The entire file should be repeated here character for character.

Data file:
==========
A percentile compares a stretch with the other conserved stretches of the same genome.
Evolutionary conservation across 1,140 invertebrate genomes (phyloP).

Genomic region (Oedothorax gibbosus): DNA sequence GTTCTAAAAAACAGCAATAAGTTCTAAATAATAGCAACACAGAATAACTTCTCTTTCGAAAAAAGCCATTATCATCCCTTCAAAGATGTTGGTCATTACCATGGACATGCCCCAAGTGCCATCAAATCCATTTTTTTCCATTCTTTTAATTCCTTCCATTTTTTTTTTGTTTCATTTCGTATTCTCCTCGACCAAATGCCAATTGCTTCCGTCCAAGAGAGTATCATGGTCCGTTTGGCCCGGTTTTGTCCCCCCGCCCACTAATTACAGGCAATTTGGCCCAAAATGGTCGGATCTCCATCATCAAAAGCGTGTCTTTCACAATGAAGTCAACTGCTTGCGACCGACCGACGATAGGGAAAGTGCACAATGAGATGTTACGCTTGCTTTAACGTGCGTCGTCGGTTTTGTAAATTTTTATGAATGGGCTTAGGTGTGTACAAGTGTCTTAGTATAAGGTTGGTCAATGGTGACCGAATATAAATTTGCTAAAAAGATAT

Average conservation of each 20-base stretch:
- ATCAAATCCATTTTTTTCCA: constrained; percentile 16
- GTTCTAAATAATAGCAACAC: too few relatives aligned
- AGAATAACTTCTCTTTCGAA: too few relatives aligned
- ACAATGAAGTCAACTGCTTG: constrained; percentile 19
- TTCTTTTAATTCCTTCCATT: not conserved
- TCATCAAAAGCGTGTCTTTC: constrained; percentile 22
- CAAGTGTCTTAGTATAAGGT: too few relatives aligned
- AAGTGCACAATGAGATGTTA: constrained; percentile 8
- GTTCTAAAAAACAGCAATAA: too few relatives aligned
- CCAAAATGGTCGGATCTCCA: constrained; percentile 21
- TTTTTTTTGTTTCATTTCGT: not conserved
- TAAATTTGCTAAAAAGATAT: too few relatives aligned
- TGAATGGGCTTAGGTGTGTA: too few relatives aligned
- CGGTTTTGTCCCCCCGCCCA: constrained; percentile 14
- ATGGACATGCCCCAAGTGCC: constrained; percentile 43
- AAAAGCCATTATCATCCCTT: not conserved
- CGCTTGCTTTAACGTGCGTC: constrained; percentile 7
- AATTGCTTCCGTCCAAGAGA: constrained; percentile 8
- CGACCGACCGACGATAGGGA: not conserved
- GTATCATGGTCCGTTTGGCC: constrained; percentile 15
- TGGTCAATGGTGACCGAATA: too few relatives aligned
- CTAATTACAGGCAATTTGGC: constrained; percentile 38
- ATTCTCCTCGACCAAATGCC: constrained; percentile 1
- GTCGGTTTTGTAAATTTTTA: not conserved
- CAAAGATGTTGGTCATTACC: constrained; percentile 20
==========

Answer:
A percentile compares a stretch with the other conserved stretches of the same genome.
Evolutionary conservation across 1,140 invertebrate genomes (phyloP).

Genomic region (Oedothorax gibbosus): DNA sequence GTTCTAAAAAACAGCAATAAGTTCTAAATAATAGCAACACAGAATAACTTCTCTTTCGAAAAAAGCCATTATCATCCCTTCAAAGATGTTGGTCATTACCATGGACATGCCCCAAGTGCCATCAAATCCATTTTTTTCCATTCTTTTAATTCCTTCCATTTTTTTTTTGTTTCATTTCGTATTCTCCTCGACCAAATGCCAATTGCTTCCGTCCAAGAGAGTATCATGGTCCGTTTGGCCCGGTTTTGTCCCCCCGCCCACTAATTACAGGCAATTTGGCCCAAAATGGTCGGATCTCCATCATCAAAAGCGTGTCTTTCACAATGAAGTCAACTGCTTGCGACCGACCGACGATAGGGAAAGTGCACAATGAGATGTTACGCTTGCTTTAACGTGCGTCGTCGGTTTTGTAAATTTTTATGAATGGGCTTAGGTGTGTACAAGTGTCTTAGTATAAGGTTGGTCAATGGTGACCGAATATAAATTTGCTAAAAAGATAT

Average conservation of each 20-base stretch:
- ATCAAATCCATTTTTTTCCA: constrained; percentile 16
- GTTCTAAATAATAGCAACAC: too few relatives aligned
- AGAATAACTTCTCTTTCGAA: too few relatives aligned
- ACAATGAAGTCAACTGCTTG: constrained; percentile 19
- TTCTTTTAATTCCTTCCATT: not conserved
- TCATCAAAAGCGTGTCTTTC: constrained; percentile 22
- CAAGTGTCTTAGTATAAGGT: too few relatives aligned
- AAGTGCACAATGAGATGTTA: constrained; percentile 8
- GTTCTAAAAAACAGCAATAA: too few relatives aligned
- CCAAAATGGTCGGATCTCCA: constrained; percentile 21
- TTTTTTTTGTTTCATTTCGT: not conserved
- TAAATTTGCTAAAAAGATAT: too few relatives aligned
- TGAATGGGCTTAGGTGTGTA: too few relatives aligned
- CGGTTTTGTCCCCCCGCCCA: constrained; percentile 14
- ATGGACATGCCCCAAGTGCC: constrained; percentile 43
- AAAAGCCATTATCATCCCTT: not conserved
- CGCTTGCTTTAACGTGCGTC: constrained; percentile 7
- AATTGCTTCCGTCCAAGAGA: constrained; percentile 8
- CGACCGACCGACGATAGGGA: not conserved
- GTATCATGGTCCGTTTGGCC: constrained; percentile 15
- TGGTCAATGGTGACCGAATA: too few relatives aligned
- CTAATTACAGGCAATTTGGC: constrained; percentile 38
- ATTCTCCTCGACCAAATGCC: constrained; percentile 1
- GTCGGTTTTGTAAATTTTTA: not conserved
- CAAAGATGTTGGTCATTACC: constrained; percentile 20